Sunday is my day of rest, I indulge in all sort of frivolous pastimes. Of late I have taken an interest in recycling crockery, our town here has six charity shops and there is always something to find, some treasure. I like to buy cups and saucers with patterns in blue and white, they look clean and cool. So I snapped some photos of my acquisitions.
The fine blue flowers of this cup look delicate against the shiny white porcelain, I found the cup and saucer separate from the plate, this was lucky. The porcelain was made in Bavaria, Germany. It’s called Winterling Renaissance Pattern China. I use it everyday as I do not believe in saving or storing things away.
Some of the other cups and saucers I obtained were made in England, in Staffordshire and they are Ironstone. It is a type of vitreous pottery, it was first made in the early 19th century. You can plainly see that it is different from the Bavarian porcelain, more robust, but I like both. They are called Ironstone because of their durability.
I particularly like this design, it’s also Ironstone, made in England. For some reason my grandfather in Belgium had a tea set of this, the cups are larger than average and I remember the black coffee that was poured out of the everlasting ‘koffiepot’ which was constantly on the stove brewing, the coffee beans having been grinded in a ‘koffiemolen’, and put in a cotton bag that was hanging in the pot, a delicious aroma filling the room. Good memories.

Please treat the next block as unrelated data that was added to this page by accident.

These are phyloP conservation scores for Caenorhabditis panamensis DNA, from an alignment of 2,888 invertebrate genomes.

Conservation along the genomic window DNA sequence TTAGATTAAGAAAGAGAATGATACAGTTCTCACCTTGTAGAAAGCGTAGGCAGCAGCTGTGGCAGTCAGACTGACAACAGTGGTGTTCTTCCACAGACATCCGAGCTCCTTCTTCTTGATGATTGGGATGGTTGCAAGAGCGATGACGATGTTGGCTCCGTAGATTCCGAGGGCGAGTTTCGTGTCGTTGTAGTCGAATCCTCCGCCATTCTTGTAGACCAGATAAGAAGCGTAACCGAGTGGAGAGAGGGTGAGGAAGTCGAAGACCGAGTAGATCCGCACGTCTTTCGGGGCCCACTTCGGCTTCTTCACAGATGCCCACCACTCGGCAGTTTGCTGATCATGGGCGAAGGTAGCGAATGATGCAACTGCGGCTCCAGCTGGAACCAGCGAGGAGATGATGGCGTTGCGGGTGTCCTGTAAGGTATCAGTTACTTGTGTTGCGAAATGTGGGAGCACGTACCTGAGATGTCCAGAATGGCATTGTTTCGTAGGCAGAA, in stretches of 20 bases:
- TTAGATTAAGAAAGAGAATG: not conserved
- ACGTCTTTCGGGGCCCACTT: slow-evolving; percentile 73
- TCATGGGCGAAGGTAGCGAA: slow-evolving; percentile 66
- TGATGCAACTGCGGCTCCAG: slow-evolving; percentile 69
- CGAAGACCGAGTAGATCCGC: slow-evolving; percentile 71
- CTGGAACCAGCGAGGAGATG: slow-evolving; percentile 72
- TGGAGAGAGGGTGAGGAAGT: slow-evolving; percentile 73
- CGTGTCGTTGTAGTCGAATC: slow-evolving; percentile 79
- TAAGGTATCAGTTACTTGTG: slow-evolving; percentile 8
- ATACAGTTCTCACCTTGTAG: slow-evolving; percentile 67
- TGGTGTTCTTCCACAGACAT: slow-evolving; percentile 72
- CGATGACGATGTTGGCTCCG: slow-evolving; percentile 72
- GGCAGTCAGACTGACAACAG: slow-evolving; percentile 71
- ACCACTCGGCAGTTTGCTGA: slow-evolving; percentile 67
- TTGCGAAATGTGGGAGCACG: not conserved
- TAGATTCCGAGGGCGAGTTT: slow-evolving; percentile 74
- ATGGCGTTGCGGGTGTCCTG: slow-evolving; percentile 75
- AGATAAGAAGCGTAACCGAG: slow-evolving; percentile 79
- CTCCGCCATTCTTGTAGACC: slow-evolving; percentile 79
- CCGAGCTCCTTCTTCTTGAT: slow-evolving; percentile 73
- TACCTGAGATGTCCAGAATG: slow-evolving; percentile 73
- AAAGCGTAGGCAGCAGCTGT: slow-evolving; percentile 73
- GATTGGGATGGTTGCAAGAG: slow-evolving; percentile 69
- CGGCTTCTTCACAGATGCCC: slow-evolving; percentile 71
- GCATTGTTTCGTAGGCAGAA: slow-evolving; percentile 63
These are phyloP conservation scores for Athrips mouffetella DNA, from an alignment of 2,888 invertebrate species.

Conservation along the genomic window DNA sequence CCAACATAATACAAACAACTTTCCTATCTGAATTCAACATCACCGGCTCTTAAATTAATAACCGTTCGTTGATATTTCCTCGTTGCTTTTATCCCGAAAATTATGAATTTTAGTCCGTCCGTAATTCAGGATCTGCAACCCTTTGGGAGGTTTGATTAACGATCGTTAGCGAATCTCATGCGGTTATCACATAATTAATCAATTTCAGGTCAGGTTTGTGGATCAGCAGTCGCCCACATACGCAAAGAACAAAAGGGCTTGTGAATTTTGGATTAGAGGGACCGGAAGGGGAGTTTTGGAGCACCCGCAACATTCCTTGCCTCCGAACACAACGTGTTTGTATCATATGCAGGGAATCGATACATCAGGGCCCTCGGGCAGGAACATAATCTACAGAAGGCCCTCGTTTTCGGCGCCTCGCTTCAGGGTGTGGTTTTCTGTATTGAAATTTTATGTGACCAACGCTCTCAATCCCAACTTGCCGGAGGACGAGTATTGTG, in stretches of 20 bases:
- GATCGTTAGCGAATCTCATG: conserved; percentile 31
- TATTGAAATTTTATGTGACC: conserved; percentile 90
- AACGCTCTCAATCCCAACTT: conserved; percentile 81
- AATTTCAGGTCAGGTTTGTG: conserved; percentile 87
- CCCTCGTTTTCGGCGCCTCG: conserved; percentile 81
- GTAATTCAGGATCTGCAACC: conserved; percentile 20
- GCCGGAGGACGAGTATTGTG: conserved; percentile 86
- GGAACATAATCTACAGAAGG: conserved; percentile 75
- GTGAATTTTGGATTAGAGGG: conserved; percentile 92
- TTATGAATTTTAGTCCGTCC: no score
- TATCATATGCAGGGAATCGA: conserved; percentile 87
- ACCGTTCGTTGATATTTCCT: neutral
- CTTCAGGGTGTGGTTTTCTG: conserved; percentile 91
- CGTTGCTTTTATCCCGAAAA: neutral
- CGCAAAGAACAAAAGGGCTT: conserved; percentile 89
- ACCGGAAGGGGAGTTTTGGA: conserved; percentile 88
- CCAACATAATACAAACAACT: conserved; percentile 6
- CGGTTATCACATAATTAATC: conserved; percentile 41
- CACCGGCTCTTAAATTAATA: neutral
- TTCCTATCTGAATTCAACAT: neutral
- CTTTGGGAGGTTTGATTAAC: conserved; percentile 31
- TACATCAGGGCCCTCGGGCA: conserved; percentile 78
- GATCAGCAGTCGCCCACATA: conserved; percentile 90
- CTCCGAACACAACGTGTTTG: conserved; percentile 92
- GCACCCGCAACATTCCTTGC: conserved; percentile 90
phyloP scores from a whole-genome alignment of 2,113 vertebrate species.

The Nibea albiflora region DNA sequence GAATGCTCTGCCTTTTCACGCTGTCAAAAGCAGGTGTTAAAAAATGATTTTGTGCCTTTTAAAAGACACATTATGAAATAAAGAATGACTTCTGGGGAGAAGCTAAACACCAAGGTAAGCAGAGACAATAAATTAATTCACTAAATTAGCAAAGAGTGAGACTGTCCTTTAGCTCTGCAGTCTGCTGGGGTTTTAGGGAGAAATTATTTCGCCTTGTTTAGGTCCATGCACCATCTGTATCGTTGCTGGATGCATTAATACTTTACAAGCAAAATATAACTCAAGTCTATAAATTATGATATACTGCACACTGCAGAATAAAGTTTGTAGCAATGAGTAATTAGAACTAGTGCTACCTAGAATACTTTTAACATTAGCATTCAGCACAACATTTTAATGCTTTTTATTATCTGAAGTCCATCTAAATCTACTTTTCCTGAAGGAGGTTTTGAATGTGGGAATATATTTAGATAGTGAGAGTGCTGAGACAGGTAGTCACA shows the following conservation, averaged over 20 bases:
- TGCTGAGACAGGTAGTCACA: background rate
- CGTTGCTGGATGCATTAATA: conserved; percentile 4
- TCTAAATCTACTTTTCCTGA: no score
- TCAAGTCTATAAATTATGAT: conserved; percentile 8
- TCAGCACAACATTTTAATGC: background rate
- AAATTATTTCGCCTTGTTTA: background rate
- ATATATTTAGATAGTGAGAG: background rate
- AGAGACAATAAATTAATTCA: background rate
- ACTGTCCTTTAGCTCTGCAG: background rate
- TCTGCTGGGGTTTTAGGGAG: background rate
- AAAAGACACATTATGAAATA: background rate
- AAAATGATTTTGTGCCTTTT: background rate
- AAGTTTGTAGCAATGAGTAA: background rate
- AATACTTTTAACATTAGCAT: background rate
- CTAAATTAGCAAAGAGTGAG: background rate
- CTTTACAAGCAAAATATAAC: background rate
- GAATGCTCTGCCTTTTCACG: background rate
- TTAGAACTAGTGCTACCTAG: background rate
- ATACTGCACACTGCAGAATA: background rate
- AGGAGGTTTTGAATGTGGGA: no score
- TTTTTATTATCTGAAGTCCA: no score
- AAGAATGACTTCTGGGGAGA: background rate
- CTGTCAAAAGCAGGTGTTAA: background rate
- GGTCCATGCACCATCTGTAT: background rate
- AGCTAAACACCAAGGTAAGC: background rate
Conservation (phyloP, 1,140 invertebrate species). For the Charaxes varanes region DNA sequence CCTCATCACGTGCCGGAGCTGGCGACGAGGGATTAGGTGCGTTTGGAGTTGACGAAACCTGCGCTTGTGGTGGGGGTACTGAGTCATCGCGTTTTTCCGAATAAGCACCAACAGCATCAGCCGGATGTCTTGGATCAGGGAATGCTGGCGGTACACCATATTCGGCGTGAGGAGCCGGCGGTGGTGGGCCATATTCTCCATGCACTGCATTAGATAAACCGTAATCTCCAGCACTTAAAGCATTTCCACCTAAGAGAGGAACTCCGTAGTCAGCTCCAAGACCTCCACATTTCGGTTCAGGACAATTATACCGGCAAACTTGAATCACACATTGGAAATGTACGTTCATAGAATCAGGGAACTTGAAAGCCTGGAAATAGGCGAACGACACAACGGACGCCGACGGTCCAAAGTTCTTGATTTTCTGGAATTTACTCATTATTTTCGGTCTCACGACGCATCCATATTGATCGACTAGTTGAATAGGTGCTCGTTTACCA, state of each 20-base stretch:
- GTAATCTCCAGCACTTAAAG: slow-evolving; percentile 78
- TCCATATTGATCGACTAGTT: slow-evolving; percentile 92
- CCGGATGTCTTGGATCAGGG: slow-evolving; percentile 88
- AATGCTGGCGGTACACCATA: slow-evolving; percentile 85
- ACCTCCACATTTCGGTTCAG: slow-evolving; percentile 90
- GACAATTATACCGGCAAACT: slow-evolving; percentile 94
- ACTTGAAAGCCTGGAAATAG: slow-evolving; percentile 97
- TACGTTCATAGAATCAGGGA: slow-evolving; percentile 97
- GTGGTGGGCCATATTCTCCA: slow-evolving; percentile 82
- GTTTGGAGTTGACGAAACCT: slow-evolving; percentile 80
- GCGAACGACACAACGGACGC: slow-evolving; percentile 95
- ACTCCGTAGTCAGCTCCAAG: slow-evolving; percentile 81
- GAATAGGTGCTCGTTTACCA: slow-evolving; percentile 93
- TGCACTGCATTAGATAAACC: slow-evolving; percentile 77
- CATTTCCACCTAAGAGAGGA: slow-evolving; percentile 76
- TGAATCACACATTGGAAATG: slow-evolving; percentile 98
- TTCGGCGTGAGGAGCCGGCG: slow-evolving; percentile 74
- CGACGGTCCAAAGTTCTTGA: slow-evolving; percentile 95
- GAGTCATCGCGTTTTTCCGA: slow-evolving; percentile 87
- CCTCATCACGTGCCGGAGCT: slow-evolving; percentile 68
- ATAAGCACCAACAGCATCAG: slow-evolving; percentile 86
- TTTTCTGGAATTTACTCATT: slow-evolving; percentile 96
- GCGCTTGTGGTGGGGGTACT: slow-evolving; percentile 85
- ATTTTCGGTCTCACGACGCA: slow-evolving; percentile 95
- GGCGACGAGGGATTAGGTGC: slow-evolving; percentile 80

Here is another fine pure white cup and saucer, incredibly I found both cup and saucer separately again. It is a rather small cup and it has no markings on it whatsoever.
More Ironstone ware, all found separately and paid less than €1 for the lot. They get used everyday, and great pleasure is got from the colour combination and a cheerful table setting.
Here are a selection of plates and saucers. The colourful porcelain plate has markings which places it in Bohemia. The others are English Ironstone.
I particularly like the idea of recycling as much as we can, it’s fun looking for the stuff, and it really does save resources of the planet. Seeing that a town of 2000 people can have six charity shops where people constantly get rid of their surplus ‘stuff’ it shows that there is an enormous amount of surplus around. Re-using things is a good idea.
Apart from all that, I must say that I really enjoy hunting around in the charity shops, having decided that I need such and such items. At this moment I am still on the look out for blue and white patterned crockery, it will give me innocent pleasure for a while yet.